In maths, an equation is a representation of two things which are equal, so it’s generally two expressions related by an equals sign. Equations can be solved using both symbols and numbers. When solving numerically, then only numbers are admitted as solutions. However, if you are solving equation symbolically then expressions can be used to represent the solutions.
What is the importance of math equations and why do kids need to learn it?
Equations are useful in daily life since various disciplines in the real world depend on maths and equations. Electricians, builders and engineers all use equations as part of their daily activities. Even every day tasks like doing the shopping require simple solving skills.
Computer chips and other modern gadgets/machines we use in our daily lives are based on mathematical equations and algorithms. Therefore, it is essential for kids to properly learn the concepts of solving equations.
Usually, math teachers instruct students to solve equations at grade school but even kindergartens can learn a bit of simple equation solving using basic arithmetic. The most important thing is for them to develop the skills they need to solve numerical problems using computational methods.
Kids are often given equational problems with a number missing, for example 50 + ___ = 90 – 2. Students need to be aware of the process involve in solving this problem and they must know how to use inverse. In fact, they must know what they should add to 50 to come up with 88.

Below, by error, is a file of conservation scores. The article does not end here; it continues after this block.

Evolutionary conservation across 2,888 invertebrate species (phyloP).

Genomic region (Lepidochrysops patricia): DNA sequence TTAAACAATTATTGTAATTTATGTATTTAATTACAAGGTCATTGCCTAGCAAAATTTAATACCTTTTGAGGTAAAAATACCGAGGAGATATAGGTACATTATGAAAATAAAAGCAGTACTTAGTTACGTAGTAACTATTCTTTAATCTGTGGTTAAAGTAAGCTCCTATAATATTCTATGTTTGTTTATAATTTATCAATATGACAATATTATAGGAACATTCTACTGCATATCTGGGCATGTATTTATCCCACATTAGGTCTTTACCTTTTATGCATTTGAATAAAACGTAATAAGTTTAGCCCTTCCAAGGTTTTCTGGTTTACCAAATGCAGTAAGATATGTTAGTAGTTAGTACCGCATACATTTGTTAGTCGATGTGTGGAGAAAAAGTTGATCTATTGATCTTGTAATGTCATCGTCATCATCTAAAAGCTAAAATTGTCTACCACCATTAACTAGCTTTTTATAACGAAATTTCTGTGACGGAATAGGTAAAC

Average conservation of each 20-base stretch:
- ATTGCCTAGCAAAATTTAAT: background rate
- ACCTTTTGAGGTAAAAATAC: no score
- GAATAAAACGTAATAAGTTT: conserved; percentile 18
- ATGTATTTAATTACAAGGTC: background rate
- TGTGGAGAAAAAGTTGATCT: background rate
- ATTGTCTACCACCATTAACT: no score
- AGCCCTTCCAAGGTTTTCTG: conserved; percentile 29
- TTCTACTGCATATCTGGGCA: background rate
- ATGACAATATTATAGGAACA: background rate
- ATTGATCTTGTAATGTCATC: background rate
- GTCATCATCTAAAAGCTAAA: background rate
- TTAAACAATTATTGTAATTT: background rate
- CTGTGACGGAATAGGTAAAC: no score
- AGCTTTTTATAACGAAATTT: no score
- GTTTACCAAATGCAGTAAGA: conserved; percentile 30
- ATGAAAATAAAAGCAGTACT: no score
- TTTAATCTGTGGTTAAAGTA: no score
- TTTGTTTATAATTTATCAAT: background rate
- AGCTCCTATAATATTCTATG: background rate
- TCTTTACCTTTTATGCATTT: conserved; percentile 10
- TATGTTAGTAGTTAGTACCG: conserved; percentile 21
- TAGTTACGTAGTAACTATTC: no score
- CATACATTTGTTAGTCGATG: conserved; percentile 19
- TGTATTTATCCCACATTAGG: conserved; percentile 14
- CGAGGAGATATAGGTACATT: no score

Learning basic concepts is essential for students so they will be able to solve more complex quadratic equations as well as understand several topics like curve sketching and finding the maximum and minimum values of an equation.
Why do basic concepts get lost when more complex concepts are learnt?
Some students forget basic concepts when they are tackling more complex equations like quadratics. They often forget to use to use the both sides method as they are bombarded with the null factor law and the quadratic equation, along with various methods of factorisation.
We need to help student integrate what they learn from the past with the new methods they recently acquired. Therefore, teachers must be able to assess the current method they are using and remind them that they must also apply some basic concepts to solve difficult equations. I like to create a flow chart for my students so that they can learn when to use each method of solving depending on the question type. To simplify, I tell students that if only one term has the unknown, then the both sides method is the most simple and practiced method to use. If multiple terms have an unknown (for example; 5x and 2x2) the equation must first be made equal to zero, then factorised or put into the quadratic formula.
Students will master these methods through constant practice, so teachers must provide them with lots of opportunities to practice their skills conceptually.
Overall, students must understand the importance of basic concepts in solving equations. Maths continuously builds to new levels of difficultly but basic concepts are always still important to remember when learning more advanced solving techniques. Given that students have only just started learning in schools again, it is even more important to revisit the basics